- The Urge to Share – As social networking apps are becoming easier to use and navigate through, more people are also getting the itch to share everything online. Relationships, heartaches, parenting, travels, daily chores, and food—you name it. Today’s modern technology is giving people the need to post and share, mainly to get the attention of their social circles online.
Selfie Generation – Social interaction today has moved beyond words. Selfies flood the Internet, most of which require attention, likes, reacts, and shares. In sharing selfies, it does not matter if you just woke up. With a little tinkering of your smartphone’s camera or photo app, you’ll be able to snap the freshest “woke up like this” picture that your friends will surely love.
Unfortunately, this also promotes an online culture that only accepts beauty and perfection.
- Digital News – A study conducted by Wibbitz found that millennials are mostly relying on online media for the latest news. That means this age group (24–39) do not get their news from the TV anymore. Reading the latest news online not only keeps them updated in real-time, but it also allows them to voice their opinions on said news through likes, reacts, shares, or comments.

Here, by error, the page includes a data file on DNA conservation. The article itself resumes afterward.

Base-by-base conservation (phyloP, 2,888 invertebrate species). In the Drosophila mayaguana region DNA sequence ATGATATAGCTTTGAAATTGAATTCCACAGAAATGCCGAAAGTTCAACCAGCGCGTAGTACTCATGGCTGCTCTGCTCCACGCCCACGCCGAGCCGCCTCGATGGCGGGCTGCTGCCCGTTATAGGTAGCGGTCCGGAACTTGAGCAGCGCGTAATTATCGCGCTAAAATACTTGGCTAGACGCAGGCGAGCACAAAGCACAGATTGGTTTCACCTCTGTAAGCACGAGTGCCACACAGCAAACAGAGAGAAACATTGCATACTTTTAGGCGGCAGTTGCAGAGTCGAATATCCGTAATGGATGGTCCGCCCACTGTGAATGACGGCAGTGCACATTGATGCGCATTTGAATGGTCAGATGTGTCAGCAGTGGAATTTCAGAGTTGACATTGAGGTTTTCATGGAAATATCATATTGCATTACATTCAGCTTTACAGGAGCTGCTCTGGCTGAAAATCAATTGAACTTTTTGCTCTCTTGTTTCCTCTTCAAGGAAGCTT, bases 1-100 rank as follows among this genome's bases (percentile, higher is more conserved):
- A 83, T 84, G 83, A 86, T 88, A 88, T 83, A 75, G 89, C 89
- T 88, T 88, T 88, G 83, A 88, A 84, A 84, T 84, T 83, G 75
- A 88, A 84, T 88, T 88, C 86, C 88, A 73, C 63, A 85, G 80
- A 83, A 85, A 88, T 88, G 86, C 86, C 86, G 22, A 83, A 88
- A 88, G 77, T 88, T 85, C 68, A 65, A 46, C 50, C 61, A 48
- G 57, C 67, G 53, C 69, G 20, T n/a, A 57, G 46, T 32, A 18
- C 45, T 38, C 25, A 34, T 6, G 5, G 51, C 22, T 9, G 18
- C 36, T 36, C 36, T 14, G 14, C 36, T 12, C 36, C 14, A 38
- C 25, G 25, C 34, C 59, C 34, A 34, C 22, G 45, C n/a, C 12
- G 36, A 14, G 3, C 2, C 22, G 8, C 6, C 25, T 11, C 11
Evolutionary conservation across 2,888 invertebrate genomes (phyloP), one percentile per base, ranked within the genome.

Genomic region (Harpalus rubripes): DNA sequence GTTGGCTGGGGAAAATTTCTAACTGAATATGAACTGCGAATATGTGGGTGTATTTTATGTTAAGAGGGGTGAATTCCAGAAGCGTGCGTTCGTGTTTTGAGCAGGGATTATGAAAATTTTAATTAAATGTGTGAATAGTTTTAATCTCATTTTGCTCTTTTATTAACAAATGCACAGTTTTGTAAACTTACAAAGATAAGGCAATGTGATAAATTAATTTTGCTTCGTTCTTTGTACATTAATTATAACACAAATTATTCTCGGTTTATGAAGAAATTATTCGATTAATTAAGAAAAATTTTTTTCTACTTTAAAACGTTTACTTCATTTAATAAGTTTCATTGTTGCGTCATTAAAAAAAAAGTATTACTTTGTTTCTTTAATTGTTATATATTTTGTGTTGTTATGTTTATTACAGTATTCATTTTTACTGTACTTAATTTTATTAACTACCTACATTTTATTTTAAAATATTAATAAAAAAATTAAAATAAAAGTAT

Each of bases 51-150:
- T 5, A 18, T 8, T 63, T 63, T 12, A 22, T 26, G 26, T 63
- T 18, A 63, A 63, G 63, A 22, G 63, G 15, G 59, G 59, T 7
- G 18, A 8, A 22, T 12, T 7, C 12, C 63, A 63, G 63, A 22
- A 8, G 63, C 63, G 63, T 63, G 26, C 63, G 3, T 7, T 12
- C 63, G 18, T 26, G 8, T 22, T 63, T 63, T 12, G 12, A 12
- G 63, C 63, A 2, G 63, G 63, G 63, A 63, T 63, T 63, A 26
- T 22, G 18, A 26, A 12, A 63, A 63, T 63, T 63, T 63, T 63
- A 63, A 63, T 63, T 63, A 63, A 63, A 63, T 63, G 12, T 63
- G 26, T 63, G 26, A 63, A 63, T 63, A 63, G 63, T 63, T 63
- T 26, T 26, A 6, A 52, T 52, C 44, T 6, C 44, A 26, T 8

- Business Moves Online – Even business marketing campaigns and strategies are slowly moving online. Traditional advertising may still be present, but most of the consumers see placed ads online, either on social media, digital news publications, or search engines.
Given that a large chunk of the market pie is composed of millennials as digital natives, businesses should adapt and tailor their strategies to entice them through modern forms of advertising.
Digital marketing has also replaced traditional marketing, allowing industry newcomers to make an impact early on, as well. Even security has now taken in a more digital approach. In order to reduce risks of digital security breaches, a business should employ an advanced security system.
Finding the Right Balance
Indeed, with all the modern forms of technology being developed today, it is difficult to picture how life used to be like before smartphones and apps came into the picture. But all those glorious childhood days are over, and we must face the fact that modern technology is not only here to stay but will also continue to evolve to improve lives and make things possible.
However, as humans, we should always find the right balance—using technology and modern communication methods but staying faithful to the most basic type of communication—social interactions and conversations.
We should not let technology dictate how we grow, think, and interact as humans. We have survived for so long without Facebook or Google, which means it is not the end if you settle for old-fashioned conversations every now and then.
It’s just a matter of staying true to ourselves as social creatures because, as stated earlier, it’s what makes us human.